April 22, 2014

Illinois Legislature Bans Employers from Demanding Facebook Password

On May 22, 2012, the Illinois legislature passed a bill to prevent employers from requesting Facebook and other social networking website passwords from their current and prospective employees. The proposed measure is pending before Governor Quinn for final approval.

The bill, HB3782, amends the Illinois Right to Privacy in the Workplace Act to make it unlawful for an employer to request a password or other account information in order to access a current or prospective employee’s social networking website. Under the bill, employers are permitted to maintain lawful workplace policies relating to use of the Internet, social networking sites and electronic mail. The bill also permits employers to access information regarding current and prospective employees that is in the public domain and obtained in compliance with the Right to Privacy in the Workplace Act.

Illinois is one of several states to consider legislation aimed at protecting social networking privacy in the employment realm. Maryland, New York, California, and Washington have introduced similar legislation.

Congress also has shown interest in the topic, introducing similar legislation just last month.  Like the Illinois bill, the federal proposal prevents employers from forcing current or prospective employees to turn over their social networking passwords.

The Illinois and federal bills would curb employers’ attempts to access Facebook pages or other social networking sites used by current and prospective employees to elicit information that might be helpful in making employment decisions. On the other hand, in the process, employers also might obtain information that could expose them to potential discrimination or other claims. Tapping into the wealth of information available on Facebook, for instance, can open the door for employees and job applicants to claim employers obtained information about their protected status, such as their religion, disability, and age, and used that information to make an adverse employment decision. Thus, the Illinois and federal bills preventing employers from accessing such information might save employers from the risk of unnecessary exposure to potential claims from current and prospective employees.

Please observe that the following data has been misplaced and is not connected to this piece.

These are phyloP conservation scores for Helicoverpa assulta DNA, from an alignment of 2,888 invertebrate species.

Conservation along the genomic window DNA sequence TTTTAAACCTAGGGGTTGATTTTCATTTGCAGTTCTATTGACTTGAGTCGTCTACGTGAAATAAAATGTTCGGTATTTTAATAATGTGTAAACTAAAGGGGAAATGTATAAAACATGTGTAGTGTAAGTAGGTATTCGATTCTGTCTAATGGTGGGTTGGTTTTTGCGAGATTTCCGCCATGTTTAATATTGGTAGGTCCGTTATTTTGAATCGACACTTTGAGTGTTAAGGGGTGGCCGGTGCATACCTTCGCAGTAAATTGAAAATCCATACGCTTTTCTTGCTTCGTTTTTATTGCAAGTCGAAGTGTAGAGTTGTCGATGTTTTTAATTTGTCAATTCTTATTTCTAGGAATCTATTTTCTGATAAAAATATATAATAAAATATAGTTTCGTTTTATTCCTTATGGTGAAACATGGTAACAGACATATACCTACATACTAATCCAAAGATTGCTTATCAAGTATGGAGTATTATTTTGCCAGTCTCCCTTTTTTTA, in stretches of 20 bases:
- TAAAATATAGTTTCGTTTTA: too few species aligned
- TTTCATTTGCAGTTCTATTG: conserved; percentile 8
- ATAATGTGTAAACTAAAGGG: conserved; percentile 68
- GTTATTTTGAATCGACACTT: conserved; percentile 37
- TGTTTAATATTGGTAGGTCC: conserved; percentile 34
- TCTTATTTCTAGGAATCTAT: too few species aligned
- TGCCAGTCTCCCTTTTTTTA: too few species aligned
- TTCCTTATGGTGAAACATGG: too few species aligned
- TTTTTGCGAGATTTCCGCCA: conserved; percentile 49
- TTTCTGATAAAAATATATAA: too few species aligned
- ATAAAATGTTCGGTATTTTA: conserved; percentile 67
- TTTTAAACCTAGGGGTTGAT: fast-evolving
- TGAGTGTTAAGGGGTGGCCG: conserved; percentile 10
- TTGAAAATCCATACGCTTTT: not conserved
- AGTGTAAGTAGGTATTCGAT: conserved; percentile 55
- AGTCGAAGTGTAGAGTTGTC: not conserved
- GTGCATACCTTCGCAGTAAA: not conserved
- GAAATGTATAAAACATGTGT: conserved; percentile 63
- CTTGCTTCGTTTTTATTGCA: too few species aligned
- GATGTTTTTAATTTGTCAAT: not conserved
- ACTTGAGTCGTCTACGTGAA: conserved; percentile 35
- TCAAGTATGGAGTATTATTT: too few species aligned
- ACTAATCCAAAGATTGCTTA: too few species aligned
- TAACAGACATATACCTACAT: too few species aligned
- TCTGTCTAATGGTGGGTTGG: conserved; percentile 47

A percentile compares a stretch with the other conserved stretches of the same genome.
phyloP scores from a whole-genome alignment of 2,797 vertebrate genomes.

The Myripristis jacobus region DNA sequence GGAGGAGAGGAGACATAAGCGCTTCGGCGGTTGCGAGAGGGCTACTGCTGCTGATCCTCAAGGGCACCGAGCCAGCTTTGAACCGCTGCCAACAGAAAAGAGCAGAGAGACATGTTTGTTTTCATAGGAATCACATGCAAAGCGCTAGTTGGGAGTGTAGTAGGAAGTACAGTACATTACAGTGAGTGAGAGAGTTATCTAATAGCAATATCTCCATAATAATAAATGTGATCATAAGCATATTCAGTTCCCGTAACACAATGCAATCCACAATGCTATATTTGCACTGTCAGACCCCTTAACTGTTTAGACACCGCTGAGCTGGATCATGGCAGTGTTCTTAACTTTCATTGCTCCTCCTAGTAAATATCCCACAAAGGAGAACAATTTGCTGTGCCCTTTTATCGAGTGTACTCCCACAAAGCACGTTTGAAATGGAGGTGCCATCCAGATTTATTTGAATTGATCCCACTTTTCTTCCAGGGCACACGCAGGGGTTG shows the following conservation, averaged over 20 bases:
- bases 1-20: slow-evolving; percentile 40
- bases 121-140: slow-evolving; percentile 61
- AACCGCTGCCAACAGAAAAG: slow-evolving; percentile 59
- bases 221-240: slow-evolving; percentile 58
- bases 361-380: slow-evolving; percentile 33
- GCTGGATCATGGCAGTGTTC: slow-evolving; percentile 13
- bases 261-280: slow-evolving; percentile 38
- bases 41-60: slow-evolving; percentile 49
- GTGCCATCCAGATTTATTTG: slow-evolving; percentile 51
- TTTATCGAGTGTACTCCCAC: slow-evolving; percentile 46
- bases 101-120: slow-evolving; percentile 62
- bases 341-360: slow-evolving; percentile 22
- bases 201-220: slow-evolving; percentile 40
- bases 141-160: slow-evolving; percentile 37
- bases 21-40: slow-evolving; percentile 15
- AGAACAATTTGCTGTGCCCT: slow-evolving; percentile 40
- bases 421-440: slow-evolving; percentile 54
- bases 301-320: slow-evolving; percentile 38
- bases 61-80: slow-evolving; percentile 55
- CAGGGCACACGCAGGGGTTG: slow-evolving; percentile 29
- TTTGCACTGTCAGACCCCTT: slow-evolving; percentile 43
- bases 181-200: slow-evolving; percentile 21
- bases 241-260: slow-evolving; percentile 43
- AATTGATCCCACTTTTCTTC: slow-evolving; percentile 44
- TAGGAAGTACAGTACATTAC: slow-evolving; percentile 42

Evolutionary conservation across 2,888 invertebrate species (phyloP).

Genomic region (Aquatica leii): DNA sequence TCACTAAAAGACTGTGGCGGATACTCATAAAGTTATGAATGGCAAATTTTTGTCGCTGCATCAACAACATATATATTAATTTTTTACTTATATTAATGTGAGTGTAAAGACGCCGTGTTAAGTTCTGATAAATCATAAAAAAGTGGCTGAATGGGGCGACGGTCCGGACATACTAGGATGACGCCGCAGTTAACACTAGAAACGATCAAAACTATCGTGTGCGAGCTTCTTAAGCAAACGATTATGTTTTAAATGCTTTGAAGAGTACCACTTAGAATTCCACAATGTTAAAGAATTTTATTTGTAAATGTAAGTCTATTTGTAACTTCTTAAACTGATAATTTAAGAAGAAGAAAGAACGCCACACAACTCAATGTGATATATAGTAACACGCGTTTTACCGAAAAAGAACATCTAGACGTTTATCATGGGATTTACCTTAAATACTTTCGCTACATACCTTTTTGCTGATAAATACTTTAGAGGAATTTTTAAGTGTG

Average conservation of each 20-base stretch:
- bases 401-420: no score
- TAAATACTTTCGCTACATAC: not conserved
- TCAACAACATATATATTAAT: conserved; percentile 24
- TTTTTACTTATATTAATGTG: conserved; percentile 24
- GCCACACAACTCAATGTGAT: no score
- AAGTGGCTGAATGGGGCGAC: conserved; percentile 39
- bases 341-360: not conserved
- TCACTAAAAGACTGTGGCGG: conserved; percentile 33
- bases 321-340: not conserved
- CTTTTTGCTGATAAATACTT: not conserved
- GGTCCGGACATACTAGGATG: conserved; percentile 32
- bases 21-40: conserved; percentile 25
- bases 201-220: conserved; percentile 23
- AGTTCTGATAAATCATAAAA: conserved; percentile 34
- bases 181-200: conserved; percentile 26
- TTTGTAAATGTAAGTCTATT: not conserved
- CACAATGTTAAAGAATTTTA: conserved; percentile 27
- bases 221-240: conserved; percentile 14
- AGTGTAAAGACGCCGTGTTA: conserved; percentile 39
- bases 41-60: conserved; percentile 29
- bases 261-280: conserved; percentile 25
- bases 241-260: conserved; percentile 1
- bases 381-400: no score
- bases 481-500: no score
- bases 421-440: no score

It is expected that Governor Quinn will sign HB3782 and it will become law. Employers should review HR practices now and advise recruiters and other staff who interact with employees and prospective employees to advise them of this legislative change and ensure compliance.


About the Author

daniel a. kaufman, partner, michael best law firm

Dan Kaufman is the Managing Partner of the Chicago office, Co-Chair of the Class Action/MDL Team and a member of the Labor and Employment Relations and Education Practice Groups, and the Trade Secret Protection and Non-Competition Team. He served on the Management Committee from 2000-2003 and as Managing Partner of the Chicago office from 1996-2000.


About the Author

Sarah Flotte labor employment law attorney michael best law firm

Sarah Flotte is a member of the Labor and Employment Relations Group in the Chicago office, focusing on employment counseling and litigation. Ms. Flotte’s practice includes defending employers in state and federal litigation, as well as before administrative agencies. Her representative experience includes issues related to: discrimination, harassment, retaliation, employee leave, reductions-in-force, employee handbooks and policies, affirmative action, breach of contract, defamation, and covenants not to compete. 


Boost: AJAX core statistics

Legal Disclaimer

You are responsible for reading, understanding and agreeing to the National Law Review's (NLR’s) and the National Law Forum LLC's  Terms of Use and Privacy Policy before using the National Law Review website. The National Law Review is a free to use, no-log in database of legal and business articles. The content and links on are intended for general information purposes only. Any legal analysis, legislative updates or other content and links should not be construed as legal or professional advice or a substitute for such advice. No attorney-client or confidential relationship is formed by the transmission of information between you and the National Law Review website or any of the law firms, attorneys or other professionals or organizations who include content on the National Law Review website. If you require legal or professional advice, kindly contact an attorney or other suitable professional advisor.  

Some states have laws and ethical rules regarding solicitation and advertisement practices by attorneys and/or other professionals. The National Law Review is not a law firm nor is  intended to be  a referral service for attorneys and/or other professionals. The NLR does not wish, nor does it intend, to solicit the business of anyone or to refer anyone to an attorney or other professional.  NLR does not answer legal questions nor will we refer you to an attorney or other professional if you request such information from us. 

Under certain state laws the following statements may be required on this website and we have included them in order to be in full compliance with these rules. The choice of a lawyer or other professional is an important decision and should not be based solely upon advertisements. Attorney Advertising Notice: Prior results do not guarantee a similar outcome. Statement in compliance with Texas Rules of Professional Conduct. Unless otherwise noted, attorneys are not certified by the Texas Board of Legal Specialization, nor can NLR attest to the accuracy of any notation of Legal Specialization or other Professional Credentials.

The National Law Review - National Law Forum LLC 4700 Gilbert Ave. Suite 47 #230 Western Springs, IL 60558  Telephone  (708) 357-3317 If you would ike to contact us via email please click here.